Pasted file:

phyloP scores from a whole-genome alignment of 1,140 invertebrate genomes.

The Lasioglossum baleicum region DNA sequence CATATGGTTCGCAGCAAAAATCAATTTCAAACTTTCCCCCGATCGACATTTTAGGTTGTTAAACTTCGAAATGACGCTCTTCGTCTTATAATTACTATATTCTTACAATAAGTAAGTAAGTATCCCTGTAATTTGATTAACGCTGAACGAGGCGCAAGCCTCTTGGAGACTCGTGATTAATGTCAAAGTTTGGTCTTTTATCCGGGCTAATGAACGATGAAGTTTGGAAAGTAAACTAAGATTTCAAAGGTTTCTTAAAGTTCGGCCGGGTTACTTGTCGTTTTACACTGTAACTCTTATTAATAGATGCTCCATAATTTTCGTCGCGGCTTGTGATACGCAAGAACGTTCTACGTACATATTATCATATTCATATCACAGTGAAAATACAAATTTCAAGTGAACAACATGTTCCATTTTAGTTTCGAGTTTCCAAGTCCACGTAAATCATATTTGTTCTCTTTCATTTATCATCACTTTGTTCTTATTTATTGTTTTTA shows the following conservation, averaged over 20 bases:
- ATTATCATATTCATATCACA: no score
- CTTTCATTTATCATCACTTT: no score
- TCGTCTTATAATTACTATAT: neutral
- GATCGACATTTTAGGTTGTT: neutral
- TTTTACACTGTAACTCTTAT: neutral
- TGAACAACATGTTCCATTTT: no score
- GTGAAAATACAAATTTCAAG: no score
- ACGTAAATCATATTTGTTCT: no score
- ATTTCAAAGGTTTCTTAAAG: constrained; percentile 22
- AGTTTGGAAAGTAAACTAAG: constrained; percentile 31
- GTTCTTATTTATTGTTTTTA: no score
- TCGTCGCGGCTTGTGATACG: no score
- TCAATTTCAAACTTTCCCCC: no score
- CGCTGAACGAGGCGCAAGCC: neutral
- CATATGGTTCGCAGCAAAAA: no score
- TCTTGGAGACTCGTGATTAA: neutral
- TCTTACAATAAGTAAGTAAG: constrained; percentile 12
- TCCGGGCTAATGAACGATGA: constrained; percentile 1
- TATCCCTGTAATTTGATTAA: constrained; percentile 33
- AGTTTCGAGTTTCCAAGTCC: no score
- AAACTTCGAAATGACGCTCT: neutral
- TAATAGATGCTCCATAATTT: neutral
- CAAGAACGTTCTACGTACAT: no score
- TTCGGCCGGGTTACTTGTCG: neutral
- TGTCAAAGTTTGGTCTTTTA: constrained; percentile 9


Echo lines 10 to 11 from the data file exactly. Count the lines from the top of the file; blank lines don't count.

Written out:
- ACGTAAATCATATTTGTTCT: no score
- ATTTCAAAGGTTTCTTAAAG: constrained; percentile 22